Nothing is ordained. The way we do things is our creation; we are the authors. The normal you want to go back to is really just the normal that existed right before COVID hit.
The most powerful, transformative substance on earth is also the most formless and malleable. What can the Tao Te Ching teach us about the nature of water?
What can the story arcs of Disney characters tell us about existential concerns?Read More
Young people bear the brunt of many blanketed accusations related to behavior. An especially common one is that they spend all their time mindlessly absorbed in their phones. The trend of staring into cell phones is, of course, not strictly reserved to kids; I see plenty of adults of all ages staring into that magical […]Read More
Note: this essay was written in the summer of 2018. Going on a trip to “find yourself” after an emotionally traumatic event is a venerable old cliche, yet it happened to me. It was not on purpose and I did not recognize until some years later, but visiting Oxford in 2008 for three weeks as […]Read More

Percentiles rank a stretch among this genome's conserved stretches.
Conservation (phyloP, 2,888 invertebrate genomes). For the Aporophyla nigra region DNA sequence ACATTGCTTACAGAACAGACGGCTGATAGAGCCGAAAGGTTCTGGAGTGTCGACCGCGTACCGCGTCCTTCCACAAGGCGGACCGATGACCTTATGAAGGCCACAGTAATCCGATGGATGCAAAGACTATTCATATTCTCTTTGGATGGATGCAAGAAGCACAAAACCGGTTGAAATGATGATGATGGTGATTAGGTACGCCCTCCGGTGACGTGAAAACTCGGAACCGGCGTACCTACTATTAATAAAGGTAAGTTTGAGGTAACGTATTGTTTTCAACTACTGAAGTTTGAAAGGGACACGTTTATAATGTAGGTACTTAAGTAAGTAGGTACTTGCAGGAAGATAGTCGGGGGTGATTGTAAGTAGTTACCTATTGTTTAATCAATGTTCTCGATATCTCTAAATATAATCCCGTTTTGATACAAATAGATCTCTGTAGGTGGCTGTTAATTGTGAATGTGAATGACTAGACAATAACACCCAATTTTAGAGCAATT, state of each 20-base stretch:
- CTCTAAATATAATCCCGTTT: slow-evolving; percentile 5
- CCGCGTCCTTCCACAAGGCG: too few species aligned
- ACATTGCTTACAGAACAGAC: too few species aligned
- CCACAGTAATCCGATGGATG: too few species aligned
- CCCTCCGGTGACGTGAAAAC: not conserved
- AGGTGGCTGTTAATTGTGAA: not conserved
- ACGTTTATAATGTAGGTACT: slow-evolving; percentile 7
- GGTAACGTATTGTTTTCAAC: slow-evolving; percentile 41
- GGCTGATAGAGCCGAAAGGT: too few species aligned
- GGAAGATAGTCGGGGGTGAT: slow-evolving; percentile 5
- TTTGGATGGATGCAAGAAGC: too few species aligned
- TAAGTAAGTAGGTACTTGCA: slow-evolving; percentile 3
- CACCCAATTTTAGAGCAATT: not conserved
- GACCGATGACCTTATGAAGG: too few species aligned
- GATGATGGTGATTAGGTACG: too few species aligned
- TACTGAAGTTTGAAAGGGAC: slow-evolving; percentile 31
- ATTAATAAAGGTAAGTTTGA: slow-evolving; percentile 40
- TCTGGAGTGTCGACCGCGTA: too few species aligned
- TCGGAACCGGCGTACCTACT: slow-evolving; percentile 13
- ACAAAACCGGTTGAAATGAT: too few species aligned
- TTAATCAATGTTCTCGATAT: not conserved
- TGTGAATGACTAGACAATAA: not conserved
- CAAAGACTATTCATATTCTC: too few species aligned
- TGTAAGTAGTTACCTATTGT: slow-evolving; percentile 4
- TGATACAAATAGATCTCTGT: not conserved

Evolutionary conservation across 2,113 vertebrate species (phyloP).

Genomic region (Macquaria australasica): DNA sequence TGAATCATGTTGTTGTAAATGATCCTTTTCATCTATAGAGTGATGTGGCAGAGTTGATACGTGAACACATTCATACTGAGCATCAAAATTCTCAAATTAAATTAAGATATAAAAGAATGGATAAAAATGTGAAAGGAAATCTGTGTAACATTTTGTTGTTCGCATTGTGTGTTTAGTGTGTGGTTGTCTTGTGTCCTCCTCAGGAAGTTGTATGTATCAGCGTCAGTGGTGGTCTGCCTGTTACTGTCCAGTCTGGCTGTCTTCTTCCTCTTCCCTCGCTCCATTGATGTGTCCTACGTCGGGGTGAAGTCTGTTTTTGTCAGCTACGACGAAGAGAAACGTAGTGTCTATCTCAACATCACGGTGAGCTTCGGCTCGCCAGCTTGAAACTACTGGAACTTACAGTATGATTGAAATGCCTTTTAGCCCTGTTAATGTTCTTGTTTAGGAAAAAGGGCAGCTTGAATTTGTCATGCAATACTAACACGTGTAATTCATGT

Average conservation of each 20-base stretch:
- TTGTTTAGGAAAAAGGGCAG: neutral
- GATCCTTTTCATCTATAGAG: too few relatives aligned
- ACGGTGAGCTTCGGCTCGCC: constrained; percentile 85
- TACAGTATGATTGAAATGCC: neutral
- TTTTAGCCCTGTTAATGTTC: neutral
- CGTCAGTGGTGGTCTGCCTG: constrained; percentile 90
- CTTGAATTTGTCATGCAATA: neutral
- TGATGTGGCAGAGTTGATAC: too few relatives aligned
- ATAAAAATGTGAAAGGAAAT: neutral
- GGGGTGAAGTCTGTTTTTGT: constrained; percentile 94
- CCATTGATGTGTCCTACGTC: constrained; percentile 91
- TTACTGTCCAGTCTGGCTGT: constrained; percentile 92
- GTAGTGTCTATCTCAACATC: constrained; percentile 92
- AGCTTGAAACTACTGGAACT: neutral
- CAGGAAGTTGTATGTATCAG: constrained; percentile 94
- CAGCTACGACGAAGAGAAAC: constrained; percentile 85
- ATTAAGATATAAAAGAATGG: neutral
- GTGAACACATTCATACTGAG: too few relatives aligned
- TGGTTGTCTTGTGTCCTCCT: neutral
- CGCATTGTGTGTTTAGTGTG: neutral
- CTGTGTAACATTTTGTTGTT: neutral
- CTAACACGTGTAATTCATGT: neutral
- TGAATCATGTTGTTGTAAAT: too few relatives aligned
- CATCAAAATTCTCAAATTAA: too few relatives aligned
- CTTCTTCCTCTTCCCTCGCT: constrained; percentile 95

By Lauren HaniganRead More
By Michelle FolkRead More
By Maddie Keyser – Why do we bother preserving any rare materials in the first place? What is the value in using an original rather than a digitized copy or modern editions?Read More
By Josh Petersen – Testimony, I think, defines in part what it means to be human — to cooperatively and socially understand the difficult and massive world around us. When we lose that ability, we also lose a part of what makes us human, what makes us social creatures.Read More
By Lillian Rutledge – In Albert Camus’ The Stranger, an existentialist novel, the sun causes Meursault to lose his sanity and his compassion, but it isn’t until the sun actually sets that he experiences this loss; specifically in jail following his trial, Meursault becomes distraught with God, with life in general, and feels as if […]Read More